You've got to take a step back here and look at my dad's childhood. He grew up in Nova Scotia and every summer, his two brothers and him would pack up their trunk and take the journey up to Cape Breton where they'd spend the summer working and playing on an uncle's farm. Hay rides, tractors, freshly cooked pies. Laughter, singing, ice-cream eating competitions and inevitably, fruit picking. So it's not so much that my dad was looking for free labour from my brother and I, it's not even really that he wanted the was the experience he was after. Not for him, for us. The problem was that when dad was a little boy, he was a little boy. I however, was a little girl, and whereas little girls might like fruit pies, or crumbles, or warmed berries on top of ice-cream, they do not like spiders, wasps or those wiggly white worms which are the stark reality of fruit-picking.

I'm fascinated by how the experiences in our lives shape us and I love the dawning of realization when, after observing some odd behaviour in oneself the light breaks with sudden realization about where the weirdness stems back to. I can't look at a blackberry without thinking of those little white wrigglers and all my adult life I've been blaming hot afternoons in roadside hedges for my fear of fruit. Until one day, after my second child was born when my mum, visiting from England pulled an apple out of her bag for me. I was about to ask if she could cut it up but she beat me to it, producing a little knife with which she neatly cored and sliced the apple. Then she checked each piece, cutting out a few seams........and next she looked up and down the skin of each segment nicking off a little piece here and there while it dawned on me what i was seeing. "What?" she asked at my amazed face. "I'm just cutting it up for you how I'd want it myself.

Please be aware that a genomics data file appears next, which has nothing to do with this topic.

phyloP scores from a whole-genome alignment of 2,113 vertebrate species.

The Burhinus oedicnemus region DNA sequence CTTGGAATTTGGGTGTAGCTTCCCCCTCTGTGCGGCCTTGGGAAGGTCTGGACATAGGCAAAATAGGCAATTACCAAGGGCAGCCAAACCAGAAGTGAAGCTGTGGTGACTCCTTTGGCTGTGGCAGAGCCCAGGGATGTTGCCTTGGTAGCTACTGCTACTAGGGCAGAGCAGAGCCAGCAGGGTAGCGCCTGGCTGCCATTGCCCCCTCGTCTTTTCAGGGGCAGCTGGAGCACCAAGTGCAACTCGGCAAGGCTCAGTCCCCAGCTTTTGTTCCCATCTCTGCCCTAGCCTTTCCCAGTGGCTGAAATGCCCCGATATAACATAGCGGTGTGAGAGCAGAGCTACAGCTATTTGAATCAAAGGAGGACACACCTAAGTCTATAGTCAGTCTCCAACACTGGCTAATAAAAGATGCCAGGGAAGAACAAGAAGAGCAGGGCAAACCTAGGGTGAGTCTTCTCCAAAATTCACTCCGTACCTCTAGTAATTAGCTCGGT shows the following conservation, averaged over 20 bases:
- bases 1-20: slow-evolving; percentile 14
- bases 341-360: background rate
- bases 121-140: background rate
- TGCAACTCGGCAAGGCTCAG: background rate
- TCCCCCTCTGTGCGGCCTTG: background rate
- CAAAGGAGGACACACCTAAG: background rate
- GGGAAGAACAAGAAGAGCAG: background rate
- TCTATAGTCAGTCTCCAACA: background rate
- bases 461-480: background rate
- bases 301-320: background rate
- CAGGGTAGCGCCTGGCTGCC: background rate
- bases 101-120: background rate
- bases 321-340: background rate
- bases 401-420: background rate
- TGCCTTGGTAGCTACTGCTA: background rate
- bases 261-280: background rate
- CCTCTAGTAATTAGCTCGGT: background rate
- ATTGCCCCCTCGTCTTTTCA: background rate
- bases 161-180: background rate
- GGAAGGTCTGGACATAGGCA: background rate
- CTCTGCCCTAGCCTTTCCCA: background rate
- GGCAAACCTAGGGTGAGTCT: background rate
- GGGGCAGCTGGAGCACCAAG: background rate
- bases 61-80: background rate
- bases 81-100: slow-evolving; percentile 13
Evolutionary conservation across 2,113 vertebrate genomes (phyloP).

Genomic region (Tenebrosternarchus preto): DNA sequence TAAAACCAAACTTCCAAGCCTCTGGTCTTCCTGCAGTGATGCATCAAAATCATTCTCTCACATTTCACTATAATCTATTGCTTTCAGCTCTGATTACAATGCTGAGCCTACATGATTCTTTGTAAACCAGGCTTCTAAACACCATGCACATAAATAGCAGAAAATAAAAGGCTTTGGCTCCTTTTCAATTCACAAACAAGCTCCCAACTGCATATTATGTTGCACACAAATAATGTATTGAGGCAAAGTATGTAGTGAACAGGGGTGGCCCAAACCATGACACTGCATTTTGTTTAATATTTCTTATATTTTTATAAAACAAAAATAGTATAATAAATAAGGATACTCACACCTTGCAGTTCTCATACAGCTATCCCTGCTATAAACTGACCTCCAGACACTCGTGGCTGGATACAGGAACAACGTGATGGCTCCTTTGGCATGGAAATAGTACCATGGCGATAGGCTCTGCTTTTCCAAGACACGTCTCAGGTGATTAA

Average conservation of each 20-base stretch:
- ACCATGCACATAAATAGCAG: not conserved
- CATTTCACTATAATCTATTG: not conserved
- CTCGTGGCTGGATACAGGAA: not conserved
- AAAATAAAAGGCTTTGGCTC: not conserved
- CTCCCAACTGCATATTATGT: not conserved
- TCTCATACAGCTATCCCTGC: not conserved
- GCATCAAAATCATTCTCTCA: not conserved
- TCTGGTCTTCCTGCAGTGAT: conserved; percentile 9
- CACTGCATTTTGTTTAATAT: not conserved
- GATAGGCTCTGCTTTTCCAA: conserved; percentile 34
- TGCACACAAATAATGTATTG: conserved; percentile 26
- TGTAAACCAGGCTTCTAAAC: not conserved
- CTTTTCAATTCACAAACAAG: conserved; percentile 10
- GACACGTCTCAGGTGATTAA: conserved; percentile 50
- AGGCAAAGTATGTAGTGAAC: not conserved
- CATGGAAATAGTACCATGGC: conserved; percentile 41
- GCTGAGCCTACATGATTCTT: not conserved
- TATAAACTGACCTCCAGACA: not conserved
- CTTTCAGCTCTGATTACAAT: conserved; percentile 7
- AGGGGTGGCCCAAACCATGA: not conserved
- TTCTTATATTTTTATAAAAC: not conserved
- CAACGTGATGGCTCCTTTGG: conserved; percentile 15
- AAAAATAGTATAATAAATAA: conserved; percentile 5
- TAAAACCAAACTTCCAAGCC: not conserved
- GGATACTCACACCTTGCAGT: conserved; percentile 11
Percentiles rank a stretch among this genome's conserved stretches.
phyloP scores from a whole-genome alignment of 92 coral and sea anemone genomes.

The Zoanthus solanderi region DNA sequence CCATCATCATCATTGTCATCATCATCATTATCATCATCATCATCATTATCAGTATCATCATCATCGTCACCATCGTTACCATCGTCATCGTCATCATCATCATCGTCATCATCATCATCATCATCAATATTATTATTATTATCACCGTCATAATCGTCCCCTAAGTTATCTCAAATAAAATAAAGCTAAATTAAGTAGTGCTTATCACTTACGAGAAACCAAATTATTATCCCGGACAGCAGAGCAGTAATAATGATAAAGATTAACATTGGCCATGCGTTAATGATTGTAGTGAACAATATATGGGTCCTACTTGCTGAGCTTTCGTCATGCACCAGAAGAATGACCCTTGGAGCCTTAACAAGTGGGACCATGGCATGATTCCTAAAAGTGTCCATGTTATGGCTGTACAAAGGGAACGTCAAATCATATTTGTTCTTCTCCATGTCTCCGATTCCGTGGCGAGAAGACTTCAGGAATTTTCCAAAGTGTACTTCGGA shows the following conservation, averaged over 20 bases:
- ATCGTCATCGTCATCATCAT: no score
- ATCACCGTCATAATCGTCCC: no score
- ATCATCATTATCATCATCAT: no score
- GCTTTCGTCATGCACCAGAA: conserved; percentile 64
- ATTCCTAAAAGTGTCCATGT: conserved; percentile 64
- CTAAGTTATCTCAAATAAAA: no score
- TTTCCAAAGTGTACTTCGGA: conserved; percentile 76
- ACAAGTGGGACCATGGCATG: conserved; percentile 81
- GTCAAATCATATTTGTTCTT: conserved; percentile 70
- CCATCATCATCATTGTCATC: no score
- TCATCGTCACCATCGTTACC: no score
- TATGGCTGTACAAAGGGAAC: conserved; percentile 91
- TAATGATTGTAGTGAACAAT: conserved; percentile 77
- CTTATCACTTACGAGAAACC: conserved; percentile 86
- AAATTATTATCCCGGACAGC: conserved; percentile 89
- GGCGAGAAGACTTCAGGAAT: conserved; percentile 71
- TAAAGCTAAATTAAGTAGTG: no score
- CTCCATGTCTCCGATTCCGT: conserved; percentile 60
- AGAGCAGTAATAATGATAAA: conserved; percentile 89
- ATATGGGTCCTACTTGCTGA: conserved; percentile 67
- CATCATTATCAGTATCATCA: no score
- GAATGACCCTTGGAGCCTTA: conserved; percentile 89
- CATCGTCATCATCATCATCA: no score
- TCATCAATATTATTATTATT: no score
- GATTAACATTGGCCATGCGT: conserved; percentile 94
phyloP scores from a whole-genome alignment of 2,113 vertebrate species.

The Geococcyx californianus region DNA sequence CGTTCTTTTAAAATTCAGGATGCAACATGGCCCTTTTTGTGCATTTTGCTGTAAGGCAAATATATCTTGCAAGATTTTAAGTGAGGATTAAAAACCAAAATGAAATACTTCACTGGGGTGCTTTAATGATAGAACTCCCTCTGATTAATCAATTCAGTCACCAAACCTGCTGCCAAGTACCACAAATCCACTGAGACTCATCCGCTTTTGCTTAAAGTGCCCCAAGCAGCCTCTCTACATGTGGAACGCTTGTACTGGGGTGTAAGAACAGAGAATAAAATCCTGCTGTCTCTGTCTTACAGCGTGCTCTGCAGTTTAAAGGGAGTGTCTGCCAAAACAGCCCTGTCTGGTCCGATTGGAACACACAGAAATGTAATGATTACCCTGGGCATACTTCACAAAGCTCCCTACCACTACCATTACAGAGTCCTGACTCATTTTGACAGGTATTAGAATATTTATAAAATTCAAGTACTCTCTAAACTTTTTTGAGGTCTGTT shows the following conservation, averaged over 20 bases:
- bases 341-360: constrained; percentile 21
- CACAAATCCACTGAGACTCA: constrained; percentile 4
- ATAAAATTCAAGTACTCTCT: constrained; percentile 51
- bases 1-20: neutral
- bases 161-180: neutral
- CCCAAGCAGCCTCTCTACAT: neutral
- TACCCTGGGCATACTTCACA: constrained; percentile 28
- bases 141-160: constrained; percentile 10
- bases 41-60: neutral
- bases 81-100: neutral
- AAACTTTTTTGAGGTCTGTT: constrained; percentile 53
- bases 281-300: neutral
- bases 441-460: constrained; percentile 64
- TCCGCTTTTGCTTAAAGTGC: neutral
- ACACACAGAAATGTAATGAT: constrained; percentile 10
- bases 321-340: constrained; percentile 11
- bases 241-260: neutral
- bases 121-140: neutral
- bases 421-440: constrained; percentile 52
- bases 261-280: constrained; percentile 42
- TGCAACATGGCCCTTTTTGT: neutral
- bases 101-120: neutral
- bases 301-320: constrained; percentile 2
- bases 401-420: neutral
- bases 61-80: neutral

I watched her closely that visit and learned why I put butter on oven chips, why I have to pack the car a certain way, why I wash and pat dry a chicken before I cook it and why I eat my food in a certain way on my plate. It made me wonder how many hundreds of other things I did unconsciously that I'd learned from her and it made me wonder what oddities I would teach my children and I vowed that I'd try, just a little to be more tolerant with fruit.

Two weeks later we were preparing a family dinner at my dad and step-mums and she asked me if I'd do the roast potatoes but my husband, M quickly volunteered so I ambled off to do something else. Returning to the kitchen some time later I heard my step-mum thanking M for doing the roasties and he replied "It's better this way....have you ever seen a potato after Eleanor's finished with it?"

The Mouse

Maybe there isn't a mouse after all. Maybe it's the squirrels living in the holly tree that's grown against the house, banging against the sloping roof. It almost doesn't matter because if I believe there's a mouse, then the damage is done. I creep around like I'm being watched, clear away leftovers like something is about to pounce and listen so furiously in the silent dead of night until the blood pumping through my head deafens me.